Now that the dust has settled on the Scottish referendum, it is time to turn our attention to the next big referendum to be held in the Commonwealth: that of the future of the New Zealand flag. Shortly after his re-election as Prime Minister, John Key indicated that a referendum on the flag could be held as soon as 2015.
Mr. Key has labeled the the current New Zealand blue ensign a relic of the nation’s colonial past, and wants a design that is uniquely New Zealand, “Whether it’s stitched on a Kiwi traveller’s backpack outside a bar in Croatia, on a flagpole outside the United Nations or standing in a Wellington southerly on top of the Beehive every working day.” Others disagreed, pointing out the flag’s symbolism: the blue field, which symbolises the ocean that surrounds the island realm, and the Union flag, which symbolises its lasting connection to the Commonwealth.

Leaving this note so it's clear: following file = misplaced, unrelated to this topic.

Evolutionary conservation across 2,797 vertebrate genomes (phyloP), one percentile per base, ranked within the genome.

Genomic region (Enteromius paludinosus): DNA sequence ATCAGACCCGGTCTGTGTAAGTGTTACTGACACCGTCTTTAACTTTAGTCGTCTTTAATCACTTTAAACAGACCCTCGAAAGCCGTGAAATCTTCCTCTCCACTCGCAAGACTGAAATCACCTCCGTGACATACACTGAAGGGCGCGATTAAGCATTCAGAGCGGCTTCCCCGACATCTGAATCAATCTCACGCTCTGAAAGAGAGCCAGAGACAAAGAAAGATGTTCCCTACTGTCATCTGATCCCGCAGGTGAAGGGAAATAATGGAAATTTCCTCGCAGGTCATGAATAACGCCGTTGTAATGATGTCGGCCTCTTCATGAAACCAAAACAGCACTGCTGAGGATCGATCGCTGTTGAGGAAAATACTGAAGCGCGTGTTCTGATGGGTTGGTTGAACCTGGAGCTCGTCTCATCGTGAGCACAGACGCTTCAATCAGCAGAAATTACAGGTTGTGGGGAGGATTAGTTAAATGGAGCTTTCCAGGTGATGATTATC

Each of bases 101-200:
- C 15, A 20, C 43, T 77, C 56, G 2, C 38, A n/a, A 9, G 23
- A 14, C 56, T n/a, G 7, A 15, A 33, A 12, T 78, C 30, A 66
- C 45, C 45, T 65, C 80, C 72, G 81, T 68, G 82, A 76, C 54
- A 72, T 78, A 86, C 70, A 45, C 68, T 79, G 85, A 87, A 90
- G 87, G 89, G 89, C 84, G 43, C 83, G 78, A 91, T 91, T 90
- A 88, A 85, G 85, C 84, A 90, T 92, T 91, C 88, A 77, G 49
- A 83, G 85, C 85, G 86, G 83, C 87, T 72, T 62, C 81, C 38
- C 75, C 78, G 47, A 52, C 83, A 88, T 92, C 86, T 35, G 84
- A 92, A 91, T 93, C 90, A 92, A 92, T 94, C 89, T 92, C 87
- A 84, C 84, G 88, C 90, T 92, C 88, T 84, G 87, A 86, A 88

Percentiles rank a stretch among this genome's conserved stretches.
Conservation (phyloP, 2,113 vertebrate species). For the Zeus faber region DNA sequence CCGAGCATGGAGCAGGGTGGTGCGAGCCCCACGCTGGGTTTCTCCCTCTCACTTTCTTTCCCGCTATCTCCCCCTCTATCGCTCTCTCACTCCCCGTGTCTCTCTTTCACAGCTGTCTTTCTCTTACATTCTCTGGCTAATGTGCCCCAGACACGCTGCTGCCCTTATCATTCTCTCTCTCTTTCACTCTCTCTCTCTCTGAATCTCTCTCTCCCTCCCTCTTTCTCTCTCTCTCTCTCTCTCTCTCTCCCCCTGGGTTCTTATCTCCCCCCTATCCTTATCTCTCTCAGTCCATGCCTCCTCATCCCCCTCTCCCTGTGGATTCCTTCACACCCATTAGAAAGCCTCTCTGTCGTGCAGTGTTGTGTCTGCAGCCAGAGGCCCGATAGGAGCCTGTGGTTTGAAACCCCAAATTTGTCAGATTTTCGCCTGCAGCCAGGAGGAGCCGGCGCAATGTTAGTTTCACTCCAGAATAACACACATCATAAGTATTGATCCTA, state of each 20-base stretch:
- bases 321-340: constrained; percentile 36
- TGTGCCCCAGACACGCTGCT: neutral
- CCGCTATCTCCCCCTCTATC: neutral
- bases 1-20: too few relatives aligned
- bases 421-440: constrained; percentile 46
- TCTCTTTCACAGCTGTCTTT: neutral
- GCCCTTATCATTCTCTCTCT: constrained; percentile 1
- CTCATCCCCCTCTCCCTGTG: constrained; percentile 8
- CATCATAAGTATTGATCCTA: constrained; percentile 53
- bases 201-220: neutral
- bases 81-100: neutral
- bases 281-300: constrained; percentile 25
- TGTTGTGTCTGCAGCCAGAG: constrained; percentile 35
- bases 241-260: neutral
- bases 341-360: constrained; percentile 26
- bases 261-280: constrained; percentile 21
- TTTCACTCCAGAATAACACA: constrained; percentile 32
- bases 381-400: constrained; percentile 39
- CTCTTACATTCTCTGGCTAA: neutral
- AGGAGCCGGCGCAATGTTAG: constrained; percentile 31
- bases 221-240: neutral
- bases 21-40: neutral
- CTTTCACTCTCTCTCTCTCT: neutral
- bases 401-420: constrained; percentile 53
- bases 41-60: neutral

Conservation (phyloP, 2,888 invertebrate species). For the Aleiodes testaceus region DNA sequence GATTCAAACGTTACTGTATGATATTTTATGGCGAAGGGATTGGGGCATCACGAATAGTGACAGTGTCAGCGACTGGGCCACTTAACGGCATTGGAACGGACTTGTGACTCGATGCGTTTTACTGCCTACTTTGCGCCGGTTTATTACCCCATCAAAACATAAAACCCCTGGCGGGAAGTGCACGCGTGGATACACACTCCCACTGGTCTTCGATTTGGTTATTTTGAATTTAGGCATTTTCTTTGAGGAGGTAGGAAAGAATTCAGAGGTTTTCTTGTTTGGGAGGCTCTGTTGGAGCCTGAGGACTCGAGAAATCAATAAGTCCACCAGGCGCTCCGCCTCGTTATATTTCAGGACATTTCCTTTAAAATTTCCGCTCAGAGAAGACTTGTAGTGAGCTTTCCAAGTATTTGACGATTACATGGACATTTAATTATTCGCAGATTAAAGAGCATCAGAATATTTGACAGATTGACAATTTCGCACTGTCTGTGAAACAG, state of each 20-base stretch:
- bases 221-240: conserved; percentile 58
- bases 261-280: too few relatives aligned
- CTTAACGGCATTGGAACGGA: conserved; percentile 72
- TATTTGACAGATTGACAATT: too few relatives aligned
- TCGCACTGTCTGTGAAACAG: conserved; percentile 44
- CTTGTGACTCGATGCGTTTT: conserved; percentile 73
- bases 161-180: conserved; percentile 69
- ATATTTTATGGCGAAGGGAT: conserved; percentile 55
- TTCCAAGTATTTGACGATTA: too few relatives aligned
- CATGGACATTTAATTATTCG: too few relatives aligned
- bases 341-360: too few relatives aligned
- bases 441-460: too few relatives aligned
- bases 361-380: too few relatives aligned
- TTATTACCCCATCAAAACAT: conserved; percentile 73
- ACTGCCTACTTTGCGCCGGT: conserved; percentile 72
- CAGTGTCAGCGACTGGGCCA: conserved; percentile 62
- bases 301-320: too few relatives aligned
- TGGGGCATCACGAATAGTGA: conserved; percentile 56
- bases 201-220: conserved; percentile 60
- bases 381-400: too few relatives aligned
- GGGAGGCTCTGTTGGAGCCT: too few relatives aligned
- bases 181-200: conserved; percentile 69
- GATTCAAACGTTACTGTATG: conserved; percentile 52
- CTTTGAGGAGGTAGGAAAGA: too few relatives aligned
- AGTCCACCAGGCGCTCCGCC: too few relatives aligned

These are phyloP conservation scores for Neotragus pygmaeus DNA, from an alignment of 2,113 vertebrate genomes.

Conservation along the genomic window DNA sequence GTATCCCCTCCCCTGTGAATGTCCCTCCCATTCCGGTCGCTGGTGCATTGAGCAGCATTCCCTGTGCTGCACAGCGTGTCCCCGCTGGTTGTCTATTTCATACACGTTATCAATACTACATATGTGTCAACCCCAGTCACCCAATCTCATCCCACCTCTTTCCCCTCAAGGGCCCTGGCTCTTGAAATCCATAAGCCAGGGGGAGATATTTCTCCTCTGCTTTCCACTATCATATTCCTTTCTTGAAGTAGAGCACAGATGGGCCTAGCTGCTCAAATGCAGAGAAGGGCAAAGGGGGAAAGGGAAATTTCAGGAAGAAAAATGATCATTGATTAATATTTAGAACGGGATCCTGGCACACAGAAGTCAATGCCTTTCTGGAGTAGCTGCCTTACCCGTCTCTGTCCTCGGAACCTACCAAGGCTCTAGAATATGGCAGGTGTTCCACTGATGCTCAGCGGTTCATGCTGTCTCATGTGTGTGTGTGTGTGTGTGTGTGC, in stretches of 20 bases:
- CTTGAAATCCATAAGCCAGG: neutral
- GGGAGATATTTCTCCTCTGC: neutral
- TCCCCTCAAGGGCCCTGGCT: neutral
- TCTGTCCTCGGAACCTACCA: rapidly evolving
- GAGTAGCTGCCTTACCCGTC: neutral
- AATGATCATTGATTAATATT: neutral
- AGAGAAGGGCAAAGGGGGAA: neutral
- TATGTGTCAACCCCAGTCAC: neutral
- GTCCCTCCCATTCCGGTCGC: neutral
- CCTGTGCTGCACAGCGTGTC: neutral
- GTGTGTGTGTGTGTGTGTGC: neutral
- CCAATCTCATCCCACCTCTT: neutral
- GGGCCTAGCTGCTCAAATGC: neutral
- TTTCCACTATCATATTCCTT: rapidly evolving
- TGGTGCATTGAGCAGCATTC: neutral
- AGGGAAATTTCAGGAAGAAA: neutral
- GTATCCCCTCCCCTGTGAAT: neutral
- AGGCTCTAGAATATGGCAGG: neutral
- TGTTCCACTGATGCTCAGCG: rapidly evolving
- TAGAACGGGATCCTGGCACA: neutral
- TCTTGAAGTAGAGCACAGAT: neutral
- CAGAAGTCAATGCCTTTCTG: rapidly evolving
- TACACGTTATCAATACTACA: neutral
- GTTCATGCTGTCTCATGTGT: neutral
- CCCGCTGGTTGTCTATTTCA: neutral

New Zealand has no shortage of alternatives. Several flag designs have been proposed, most often featuring the “silver fern”, New Zealand’s botanical symbol, or the red Southern Cross from the current blue ensign. Nor is such a move without precedent; of the 15 Commonwealth realms excluding the United Kingdom, only Australia, New Zealand, and Tuvalu currently have an ensign as their flag. (The ensign is much more common among territories and subnational units; six Australian states, fourteen British Overseas Territories, two Canadian provinces, and both New Zealand territories fly ensigns as their official flags.)
Where, then, does this leave the United Commonwealth Society? It is perhaps not surprising that many of our members from New Zealand have expressed a desire to retain the current flag, as do several members from other realms. Does this mean that the Society’s official position – if, indeed, we should have one – should be the same?
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David J Haisell
10 October 2014